Which is a shame, because Ramsgate is rather pleasant. Turner could easily have painted the town's harbour-side Clock House, a handsome tea-caddy of a building finished 10 years before his visit, with a timepiece that chimes the hour at Greenwich over a sign reading "Ramsgate Mean Time is 5mins 41secs faster". The oddity of RMT didn't pique Turner's imagination, though, Romantic artists being preoccupied with the sublime rather than with timekeeping.

All of which is to say that using Turner's work to follow in his footsteps is not easy. As the title of the Margate show suggests, his interests lay in the interplay of natural forces – a blizzard sweeping over a choppy sea, say – which even Kent in winter cannot guarantee. Turner's ability to leave places out of his pictures verges on the bizarre and lands aspiring Turner Tourists with a problem.

Take Sunset over a Calm Sea with a Sailing Vessel, and the Coast of Kent with Reculver Church in the Distance, which Turner painted when he was 21. As its name suggests, the picture features a sunset, a calm sea, and so on, all seen from the Swale-to-Margate road. Reculver Church itself, though, appears as a pea-sized fleck of gouache on his pint-sized watercolour, a mere pictorial afterthought. This is just perverse.

Reculver is possibly the most haunting place on the Isle of Thanet, and Thanet itself is haunting enough. The village had already fallen into the sea by the time Turner painted the scene, and Reculver's church, the 12th-century beauty of St Mary's, perched on a Roman fort, was rapidly going the same way. Its flinted twin towers were shored up only in the 19th century because they were useful to sailors as navigational aids: when Turner painted them, he must have assumed they might well not be there the next time he passed by. Even the trio of caravan parks that now lap the base of St Mary's cannot detract from its ghostliness, not even the whiff of saveloys from the campsite chippie. And did Turner paint a picture called Reculver Church? He did not.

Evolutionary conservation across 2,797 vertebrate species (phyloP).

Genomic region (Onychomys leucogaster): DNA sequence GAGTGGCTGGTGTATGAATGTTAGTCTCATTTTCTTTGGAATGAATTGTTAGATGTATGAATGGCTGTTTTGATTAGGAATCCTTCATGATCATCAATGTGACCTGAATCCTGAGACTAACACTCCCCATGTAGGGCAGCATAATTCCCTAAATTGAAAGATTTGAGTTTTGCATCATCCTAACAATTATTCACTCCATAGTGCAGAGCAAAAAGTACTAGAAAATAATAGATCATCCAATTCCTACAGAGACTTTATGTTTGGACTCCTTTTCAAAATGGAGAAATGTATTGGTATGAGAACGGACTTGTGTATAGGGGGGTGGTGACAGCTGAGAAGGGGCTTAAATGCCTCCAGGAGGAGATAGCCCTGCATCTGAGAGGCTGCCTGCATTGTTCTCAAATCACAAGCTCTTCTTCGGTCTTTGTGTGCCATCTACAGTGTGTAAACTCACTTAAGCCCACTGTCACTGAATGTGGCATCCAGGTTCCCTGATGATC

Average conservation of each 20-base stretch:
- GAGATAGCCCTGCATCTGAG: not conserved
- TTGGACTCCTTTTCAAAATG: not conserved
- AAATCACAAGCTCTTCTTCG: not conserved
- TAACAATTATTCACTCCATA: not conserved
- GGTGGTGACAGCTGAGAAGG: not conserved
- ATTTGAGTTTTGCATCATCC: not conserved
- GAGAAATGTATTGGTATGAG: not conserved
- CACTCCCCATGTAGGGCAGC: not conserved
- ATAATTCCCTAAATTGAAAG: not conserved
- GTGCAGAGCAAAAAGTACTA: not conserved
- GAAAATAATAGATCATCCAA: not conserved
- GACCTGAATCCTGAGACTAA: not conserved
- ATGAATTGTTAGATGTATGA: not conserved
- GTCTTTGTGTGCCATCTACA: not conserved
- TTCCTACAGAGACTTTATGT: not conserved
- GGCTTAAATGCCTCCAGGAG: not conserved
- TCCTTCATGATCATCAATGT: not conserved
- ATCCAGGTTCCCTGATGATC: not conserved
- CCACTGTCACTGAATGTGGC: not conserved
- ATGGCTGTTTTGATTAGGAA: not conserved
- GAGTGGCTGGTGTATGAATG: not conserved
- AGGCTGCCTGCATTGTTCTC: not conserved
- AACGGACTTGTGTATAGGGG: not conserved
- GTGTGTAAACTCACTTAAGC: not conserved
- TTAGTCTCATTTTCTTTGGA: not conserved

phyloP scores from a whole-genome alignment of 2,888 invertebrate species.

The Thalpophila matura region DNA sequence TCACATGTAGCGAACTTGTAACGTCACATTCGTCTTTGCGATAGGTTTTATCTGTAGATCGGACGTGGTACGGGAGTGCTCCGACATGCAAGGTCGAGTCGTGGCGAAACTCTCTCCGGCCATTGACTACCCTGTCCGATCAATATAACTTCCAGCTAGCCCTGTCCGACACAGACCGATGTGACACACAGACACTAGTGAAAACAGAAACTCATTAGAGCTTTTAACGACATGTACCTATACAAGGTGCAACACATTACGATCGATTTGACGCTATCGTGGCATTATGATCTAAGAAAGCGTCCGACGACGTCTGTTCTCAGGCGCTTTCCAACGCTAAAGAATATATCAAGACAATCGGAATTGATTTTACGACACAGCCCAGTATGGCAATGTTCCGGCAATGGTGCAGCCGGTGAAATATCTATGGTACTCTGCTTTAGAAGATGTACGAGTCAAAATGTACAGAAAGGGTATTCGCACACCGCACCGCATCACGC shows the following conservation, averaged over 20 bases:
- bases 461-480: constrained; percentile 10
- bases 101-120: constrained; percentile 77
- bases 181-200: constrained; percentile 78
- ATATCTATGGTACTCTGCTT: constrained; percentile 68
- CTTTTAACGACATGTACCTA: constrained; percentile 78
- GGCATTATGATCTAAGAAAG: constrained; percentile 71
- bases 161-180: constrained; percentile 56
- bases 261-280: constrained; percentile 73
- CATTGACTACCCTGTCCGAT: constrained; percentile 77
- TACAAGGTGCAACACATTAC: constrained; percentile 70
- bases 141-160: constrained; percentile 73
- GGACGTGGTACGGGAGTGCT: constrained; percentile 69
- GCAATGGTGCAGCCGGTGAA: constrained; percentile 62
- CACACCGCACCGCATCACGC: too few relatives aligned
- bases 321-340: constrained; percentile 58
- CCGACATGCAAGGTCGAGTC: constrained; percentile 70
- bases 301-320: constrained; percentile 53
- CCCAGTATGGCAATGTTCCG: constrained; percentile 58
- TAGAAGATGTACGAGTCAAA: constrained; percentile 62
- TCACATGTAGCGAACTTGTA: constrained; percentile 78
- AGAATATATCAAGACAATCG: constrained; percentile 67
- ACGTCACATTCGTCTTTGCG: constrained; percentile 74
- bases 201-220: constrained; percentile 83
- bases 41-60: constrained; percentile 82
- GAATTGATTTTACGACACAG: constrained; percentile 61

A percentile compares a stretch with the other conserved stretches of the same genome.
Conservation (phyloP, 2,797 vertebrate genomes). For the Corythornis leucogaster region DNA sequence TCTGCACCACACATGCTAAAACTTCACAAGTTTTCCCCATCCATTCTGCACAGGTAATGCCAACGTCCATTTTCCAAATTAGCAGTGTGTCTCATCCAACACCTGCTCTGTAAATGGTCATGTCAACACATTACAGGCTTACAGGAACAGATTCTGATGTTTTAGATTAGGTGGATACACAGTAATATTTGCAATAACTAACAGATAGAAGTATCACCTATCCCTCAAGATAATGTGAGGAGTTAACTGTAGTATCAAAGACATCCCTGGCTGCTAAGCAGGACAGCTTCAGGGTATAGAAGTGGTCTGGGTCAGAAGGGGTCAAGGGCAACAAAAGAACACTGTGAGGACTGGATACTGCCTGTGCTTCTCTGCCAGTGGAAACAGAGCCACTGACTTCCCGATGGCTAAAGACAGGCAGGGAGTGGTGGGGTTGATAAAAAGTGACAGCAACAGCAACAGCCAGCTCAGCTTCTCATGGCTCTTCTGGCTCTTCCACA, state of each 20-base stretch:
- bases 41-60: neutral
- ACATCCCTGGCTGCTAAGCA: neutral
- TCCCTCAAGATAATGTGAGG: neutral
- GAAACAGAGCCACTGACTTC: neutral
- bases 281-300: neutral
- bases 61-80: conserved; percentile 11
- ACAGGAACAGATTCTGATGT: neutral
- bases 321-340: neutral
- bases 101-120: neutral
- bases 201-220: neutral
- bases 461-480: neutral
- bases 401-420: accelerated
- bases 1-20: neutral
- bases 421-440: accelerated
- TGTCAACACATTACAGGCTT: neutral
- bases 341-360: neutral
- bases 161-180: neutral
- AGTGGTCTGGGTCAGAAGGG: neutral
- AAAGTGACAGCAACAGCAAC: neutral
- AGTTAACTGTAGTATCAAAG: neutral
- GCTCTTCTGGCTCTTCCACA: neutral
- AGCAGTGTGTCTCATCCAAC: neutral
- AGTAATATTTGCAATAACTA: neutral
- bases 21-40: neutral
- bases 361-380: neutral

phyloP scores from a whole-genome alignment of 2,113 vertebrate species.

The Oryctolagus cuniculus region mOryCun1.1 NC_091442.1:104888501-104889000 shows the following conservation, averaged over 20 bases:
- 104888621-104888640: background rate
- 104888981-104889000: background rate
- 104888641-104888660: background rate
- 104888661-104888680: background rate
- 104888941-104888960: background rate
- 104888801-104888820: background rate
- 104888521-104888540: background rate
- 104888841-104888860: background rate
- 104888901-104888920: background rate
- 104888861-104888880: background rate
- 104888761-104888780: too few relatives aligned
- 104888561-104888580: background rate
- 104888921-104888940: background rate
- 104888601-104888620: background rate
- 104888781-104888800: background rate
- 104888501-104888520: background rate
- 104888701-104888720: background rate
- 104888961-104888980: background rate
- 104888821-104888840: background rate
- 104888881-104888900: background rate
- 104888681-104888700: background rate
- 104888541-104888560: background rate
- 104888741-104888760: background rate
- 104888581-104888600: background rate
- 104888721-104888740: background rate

He did, on the other hand, paint Canterbury Cathedral, which is handy for the literal-minded Turner Tourist in search of exactitude. Of the 10 views in "Turner and the Elements" on which the Kent tour is based, the least changed is probably Christ Church Gate, Canterbury (though there was a man dressed as a carrot handing out leaflets for a vegetarian restaurant in front of it on the day I arrived). True, the original stone figure of Christ in the gateway, which was smashed by Cromwell's men in 1642, has been replaced by an ugly modern one in steel: Turner's view shows an empty niche. Even so, it is still easy to see why he was fascinated by the play of light on the structure's soft stone, which has the chalky feel of a Kentish cliff.